But, the first excitement over, Katy's second thoughts were more sober ones. How could Papa manage without her for a whole year? she asked herself. He would miss her, she well knew; and might not the charge of the house be too much for Clover? The preserves were almost all made, that was one comfort, but there were the winter clothes to be seen to; Dorry needed new flannels, Elsie's dresses must be altered for Johnnie; there were cucumbers to pickle, and the coal to order! A host of housewifely cares began to troop through Katy's mind; a little pucker came into her forehead, and a worried look across the face which had been so bright a few minutes before.

  Strange to say, it was that little pucker and the look of worry which decided Dr Carr.

  `She is only twenty-one,' he reflected, `hardly out of childhood. I don't want her to settle into an anxious drudging state, and lose her youth with caring for us all. She shall go; though how we are to manage without her I don't see. Little Clover will have to come to the fore, and show what sort of stuff there is in her.'

  `Little Clover' came gallantly `to the fore' when the first shock of the surprise was over, and she had relieved her mind with one long private cry over having to do without Katy for a year. Then she wiped her eyes, and began to revel unselfishly in the idea of her sister having so great a treat. Anything and everything seemed possible to secure it for her, and she made light of all Katy's many anxieties and apprehensions.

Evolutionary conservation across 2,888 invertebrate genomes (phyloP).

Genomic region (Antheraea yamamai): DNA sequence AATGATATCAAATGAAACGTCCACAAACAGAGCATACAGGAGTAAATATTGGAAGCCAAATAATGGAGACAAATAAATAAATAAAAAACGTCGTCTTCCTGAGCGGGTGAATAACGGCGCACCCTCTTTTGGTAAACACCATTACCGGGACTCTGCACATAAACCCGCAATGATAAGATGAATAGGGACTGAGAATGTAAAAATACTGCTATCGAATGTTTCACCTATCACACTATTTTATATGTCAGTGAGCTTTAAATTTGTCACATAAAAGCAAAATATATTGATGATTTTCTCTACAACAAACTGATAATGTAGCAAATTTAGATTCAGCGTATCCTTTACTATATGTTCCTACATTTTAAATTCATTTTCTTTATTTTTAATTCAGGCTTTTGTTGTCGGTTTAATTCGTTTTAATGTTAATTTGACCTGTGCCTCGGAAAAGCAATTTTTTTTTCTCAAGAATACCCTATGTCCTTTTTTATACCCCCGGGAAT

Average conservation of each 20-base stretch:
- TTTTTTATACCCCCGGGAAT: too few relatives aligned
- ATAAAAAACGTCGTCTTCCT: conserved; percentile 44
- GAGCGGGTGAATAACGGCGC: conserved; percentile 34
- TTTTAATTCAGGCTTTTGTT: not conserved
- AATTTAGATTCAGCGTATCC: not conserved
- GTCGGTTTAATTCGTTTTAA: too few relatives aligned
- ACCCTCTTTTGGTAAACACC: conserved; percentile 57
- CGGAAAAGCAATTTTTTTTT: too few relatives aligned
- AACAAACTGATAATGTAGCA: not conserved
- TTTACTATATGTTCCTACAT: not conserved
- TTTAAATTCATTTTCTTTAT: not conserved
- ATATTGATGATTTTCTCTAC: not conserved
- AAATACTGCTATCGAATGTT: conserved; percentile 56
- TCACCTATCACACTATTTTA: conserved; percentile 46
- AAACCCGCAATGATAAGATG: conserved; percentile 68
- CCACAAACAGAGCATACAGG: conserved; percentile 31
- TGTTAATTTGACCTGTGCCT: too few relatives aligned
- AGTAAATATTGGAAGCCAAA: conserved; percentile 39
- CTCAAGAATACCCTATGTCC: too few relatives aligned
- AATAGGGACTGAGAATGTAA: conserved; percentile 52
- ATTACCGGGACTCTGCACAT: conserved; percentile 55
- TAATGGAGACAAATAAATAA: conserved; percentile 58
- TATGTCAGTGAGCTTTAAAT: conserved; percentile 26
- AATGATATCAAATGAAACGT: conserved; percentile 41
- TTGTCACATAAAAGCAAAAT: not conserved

`My dear child, I know a flannel undershirt when I see one, just as well as you do,' she declared. `Tucks in Johnnie's dress, forsooth! Why, of course. Ripping out a tuck doesn't require any superhuman ingenuity! Give me your scissors, and I'll show you at once. Quince marmalade? Debby can make that; hers is about as good as yours. And if it wasn't, what should we care, as long as you are ascending Mont Blanc, and hobnobbing with Michelangelo and the crowned heads of Europe? I'll make the spiced peaches! I'll order the kindling! And if there ever comes a time when I feel lost and can't manage without advice, I'll go across to Mrs Hall. Don't worry about us. We shall get on happily and easily; in fact, I shouldn't be surprised if I developed such a turn for housekeeping, that when you come back the family refused to change, and you had just to sit for the rest of your life and twirl your thumbs and watch me do it! Wouldn't that be fine?' and Clover laughed merrily. `So, Katy darling, cast that shadow from your brow, and look as a girl ought to look who's going to Europe. Why, if it were I who were going, I should simply stand on my head every moment of the time!'